PERSONAL: Education: School of the Art Institute of Chicago, B.A.E., 1964; graduate study at Winthrop College.
ADDRESSES: Home— Lexington, KY. E-mail— [email protected]
CAREER: Professional artist with studio in Lexington, KY; writer and speaker on weaving techniques and the history of weaving in Southern Appalachia. Complex Weavers Newsletter, editorial coordinator, 1980-84; The Guild Record, Kentucky Guild of Artists and Craftsmen, editor, 1990-94. Exhibitions: Has exhibited original artworks in more than two hundred juried, invitational, and solo shows in the United States and has served as curator of exhibits in Kentucky and Michigan.
MEMBER: Kentucky Guild of Artists and Craftsmen, Kentucky Craft Marketing, Kentucky Museum of Art and Craft.
AWARDS, HONORS: Certificate of excellence, Hand-weavers Guild of America 1976; Alden B. Dow Creativity Fellowship, Alden B. Dow Creativity Center, 1987; Al Smith Fellowship, Kentucky Arts Council, 1993; grants from Kentucky Foundation for Women, 1995, Appalachian Community Development Association, Appalachian Center of Berea College, McKissick Museum of the University of South Carolina, Lexington Arts and Cultural Council, American Crafts Council, arts councils in North Carolina and Kentucky, and humanities councils in five states, including Tennessee, North Carolina, and Kentucky.
(Editor) Crafts of Armenia, International Executive Service Corps [Armenia], 2003.
Weavers of the Southern Highlands, University Press of Kentucky (Lexington, KY), 2003.
Weavers of the Southern Highlands: The Early Years in Gatlinburg, 1991.
Weavers of the Southern Highlands: Penland, 1992.
The Weaving Room of Crossnore School, Inc., 1998.
Also author of other pamphlets. Contributor to books, including American Folklore: An Encyclopedia, edited by Jan Harold Brunvard, Garland Publishing (New York, NY), 1996, and Encyclopedia of Appalachia, edited by Rudy Abramson and Jean Haskell, University of Tennessee Press (Knoxville, TN), 2006. Author of column, “Notes of a Pattern Weaver,” Shuttle, Spindle, and Dyepot, 1982-84, and The Weavers Journal, 1984-87. Contributor to periodicals, including Art across Kentucky, Art Papers, and Dialogue.
SIDELIGHTS: Philis Alvic is a textile artist and a specialist on early twentieth-century weaving in the southern Appalachians. Her book Weavers of the Southern Highlands explores the history of the weaving centers that were founded and run as part of a larger social movement that aimed to provide meaningful employment for Appalachian women, while also helping them to preserve their unique regional artworks. Some of the documentation Alvic used to prepare her text has been donated to the Wilson Library of the University of North Carolina, Chapel Hill. In her book, she gives histories of various weaving centers, their financial histories and marketing approaches, and the cultural conflicts that arose there. Library Journal critic Eloise R. Hitchcock called it “well researched” and of value to historical collections.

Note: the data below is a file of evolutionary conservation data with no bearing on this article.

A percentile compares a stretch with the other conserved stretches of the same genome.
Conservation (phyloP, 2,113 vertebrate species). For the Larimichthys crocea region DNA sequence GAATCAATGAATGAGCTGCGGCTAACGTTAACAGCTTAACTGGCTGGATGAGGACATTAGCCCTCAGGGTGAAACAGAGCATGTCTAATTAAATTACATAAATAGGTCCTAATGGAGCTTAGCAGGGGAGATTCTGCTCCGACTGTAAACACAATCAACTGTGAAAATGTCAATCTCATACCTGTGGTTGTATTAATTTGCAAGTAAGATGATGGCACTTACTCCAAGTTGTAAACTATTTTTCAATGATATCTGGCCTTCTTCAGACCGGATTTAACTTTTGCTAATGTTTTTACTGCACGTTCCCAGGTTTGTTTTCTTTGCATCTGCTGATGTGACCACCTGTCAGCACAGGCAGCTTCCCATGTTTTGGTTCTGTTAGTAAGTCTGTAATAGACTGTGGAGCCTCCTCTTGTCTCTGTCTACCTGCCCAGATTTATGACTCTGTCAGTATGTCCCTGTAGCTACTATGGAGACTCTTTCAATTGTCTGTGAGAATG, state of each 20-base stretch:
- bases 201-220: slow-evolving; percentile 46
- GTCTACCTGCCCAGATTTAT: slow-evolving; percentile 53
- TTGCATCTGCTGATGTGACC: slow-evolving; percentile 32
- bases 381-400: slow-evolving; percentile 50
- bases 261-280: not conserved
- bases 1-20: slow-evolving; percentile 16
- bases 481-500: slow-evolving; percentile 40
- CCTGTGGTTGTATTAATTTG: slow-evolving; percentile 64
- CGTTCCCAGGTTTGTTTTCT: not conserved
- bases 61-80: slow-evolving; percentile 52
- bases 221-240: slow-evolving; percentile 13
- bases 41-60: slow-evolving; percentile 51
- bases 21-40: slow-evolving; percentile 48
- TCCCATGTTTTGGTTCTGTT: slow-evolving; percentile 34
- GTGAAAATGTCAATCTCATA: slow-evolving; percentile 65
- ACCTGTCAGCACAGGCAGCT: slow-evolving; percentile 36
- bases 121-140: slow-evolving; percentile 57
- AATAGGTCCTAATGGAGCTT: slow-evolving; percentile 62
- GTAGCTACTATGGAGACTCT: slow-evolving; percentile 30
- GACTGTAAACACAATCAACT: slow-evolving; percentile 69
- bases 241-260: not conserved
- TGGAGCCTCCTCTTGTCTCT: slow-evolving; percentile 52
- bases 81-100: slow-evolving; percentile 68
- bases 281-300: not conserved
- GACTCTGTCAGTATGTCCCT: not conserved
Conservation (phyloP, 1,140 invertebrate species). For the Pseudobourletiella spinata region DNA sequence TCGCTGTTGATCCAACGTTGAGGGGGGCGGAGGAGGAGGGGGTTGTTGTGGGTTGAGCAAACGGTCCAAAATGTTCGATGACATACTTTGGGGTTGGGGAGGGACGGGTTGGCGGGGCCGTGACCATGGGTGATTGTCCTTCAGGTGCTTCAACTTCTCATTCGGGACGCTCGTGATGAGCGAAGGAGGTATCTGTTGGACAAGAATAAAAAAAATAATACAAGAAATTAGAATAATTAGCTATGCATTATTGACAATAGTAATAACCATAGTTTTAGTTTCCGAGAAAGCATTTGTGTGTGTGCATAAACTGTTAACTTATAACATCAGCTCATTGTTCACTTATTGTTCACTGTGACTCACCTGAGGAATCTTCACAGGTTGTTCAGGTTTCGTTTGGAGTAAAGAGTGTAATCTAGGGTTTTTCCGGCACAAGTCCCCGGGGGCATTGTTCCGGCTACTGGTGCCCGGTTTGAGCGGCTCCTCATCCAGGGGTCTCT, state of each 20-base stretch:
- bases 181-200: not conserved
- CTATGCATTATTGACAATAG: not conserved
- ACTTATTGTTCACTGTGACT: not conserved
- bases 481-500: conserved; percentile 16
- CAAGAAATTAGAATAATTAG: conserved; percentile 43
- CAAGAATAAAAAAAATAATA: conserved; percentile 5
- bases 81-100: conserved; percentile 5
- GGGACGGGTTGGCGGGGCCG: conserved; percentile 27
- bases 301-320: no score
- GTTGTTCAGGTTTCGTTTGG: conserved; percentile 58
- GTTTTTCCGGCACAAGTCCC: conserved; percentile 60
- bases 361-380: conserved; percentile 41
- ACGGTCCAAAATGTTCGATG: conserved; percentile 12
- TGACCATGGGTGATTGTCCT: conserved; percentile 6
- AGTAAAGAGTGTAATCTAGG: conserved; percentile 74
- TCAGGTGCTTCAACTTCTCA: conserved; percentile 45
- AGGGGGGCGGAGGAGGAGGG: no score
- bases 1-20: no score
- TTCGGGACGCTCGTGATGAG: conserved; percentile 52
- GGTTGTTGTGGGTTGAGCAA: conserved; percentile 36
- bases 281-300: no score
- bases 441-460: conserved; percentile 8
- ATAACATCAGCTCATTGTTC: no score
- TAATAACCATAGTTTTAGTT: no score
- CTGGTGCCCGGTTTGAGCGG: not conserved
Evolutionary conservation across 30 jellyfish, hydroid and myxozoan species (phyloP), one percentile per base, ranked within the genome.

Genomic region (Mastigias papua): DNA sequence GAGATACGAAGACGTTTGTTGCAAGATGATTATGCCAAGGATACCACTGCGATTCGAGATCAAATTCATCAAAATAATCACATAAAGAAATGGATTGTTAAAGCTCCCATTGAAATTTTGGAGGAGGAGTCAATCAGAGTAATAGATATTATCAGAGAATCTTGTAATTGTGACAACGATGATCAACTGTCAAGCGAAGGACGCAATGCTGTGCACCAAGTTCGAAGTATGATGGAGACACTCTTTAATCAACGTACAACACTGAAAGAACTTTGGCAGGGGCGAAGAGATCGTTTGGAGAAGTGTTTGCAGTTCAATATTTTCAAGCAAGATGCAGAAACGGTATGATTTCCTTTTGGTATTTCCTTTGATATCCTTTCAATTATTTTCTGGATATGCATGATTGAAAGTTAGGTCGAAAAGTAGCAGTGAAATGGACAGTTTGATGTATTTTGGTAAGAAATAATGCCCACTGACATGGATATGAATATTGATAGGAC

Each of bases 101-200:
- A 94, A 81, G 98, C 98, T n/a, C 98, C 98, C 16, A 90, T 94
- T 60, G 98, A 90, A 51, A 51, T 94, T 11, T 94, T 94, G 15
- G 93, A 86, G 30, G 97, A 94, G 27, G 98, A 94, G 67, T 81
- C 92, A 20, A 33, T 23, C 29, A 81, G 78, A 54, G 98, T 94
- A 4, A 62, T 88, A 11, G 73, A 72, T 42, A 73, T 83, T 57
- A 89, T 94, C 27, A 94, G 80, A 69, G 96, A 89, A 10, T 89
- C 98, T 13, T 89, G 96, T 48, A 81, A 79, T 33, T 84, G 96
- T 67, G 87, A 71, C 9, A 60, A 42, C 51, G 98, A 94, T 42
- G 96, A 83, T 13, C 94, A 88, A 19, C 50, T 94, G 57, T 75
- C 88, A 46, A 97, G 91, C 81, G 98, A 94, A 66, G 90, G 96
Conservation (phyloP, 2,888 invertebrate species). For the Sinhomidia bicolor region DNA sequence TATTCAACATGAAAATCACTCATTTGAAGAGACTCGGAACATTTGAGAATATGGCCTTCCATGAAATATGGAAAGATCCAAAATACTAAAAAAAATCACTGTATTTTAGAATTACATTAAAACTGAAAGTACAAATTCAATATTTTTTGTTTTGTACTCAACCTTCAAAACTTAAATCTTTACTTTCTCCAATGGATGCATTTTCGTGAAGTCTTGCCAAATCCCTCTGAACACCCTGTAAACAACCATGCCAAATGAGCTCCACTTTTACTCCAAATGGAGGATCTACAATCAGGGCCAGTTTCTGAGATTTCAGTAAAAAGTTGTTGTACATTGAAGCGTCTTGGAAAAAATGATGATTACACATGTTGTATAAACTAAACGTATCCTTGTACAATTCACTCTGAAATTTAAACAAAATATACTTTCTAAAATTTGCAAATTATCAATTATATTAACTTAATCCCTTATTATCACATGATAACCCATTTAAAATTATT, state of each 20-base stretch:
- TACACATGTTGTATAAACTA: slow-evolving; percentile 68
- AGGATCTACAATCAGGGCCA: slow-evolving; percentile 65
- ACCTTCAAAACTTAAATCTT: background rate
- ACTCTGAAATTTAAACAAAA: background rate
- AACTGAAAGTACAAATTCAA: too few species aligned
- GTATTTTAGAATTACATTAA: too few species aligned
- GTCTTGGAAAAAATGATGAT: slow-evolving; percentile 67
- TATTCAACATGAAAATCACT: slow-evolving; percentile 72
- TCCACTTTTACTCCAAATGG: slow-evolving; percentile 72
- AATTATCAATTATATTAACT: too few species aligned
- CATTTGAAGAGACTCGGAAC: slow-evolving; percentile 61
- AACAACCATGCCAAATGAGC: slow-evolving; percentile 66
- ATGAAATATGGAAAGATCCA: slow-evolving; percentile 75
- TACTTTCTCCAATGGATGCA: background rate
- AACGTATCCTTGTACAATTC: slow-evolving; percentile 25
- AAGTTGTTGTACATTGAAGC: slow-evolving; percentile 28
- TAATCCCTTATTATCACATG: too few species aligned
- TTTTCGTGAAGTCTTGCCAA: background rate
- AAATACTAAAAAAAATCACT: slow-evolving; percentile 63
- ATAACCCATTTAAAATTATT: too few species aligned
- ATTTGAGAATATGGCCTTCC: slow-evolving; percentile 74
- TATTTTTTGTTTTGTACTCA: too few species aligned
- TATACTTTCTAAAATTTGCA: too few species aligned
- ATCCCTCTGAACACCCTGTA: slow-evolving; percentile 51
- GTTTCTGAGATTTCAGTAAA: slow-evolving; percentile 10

Alvic told CA:“I first started writing magazine articles about technical weaving subjects as a way to publicize my own work. In 1988, I attended the Hambidge Center in Rabun Gap, Georgia, for an artist retreat. I discovered the weaving of Mary Hambidge and wanted other people to know about her. That writing led me to research weavers throughout Appalachia and finally to write Weavers of the Southern Highlands. Even though it is written to stand up to scholarly scrutiny, I hope that people without Ph.D.s will find these stories of energetic, courageous women engaging.
“The University Press of Kentucky has offered me a contract for a crafts development book that draws on my experiences from international consulting on crafts marketing and product design. Again I am writing a book that I wanted to read, but did not find in the marketplace.
“I write to convey ideas and contribute to an accessible body of knowledge. I strive to present concepts clearly and concisely. I prefer to [let the readers make] value judgements based on materials that I have collected.”
BIOGRAPHICAL AND CRITICAL SOURCES
Journal of Southern History, August, 2004, Eileen Boris, review of Weavers of the Southern Highlands, p. 709.
Library Journal, March 15, 2003, Eloise R. Hitchcock, review of Weavers of the Southern Highlands, p. 79.
Library of the University of North Carolina Web site, http://www.lib.unc.edu/ (December 12, 2006), biographical information about Philis Alvic.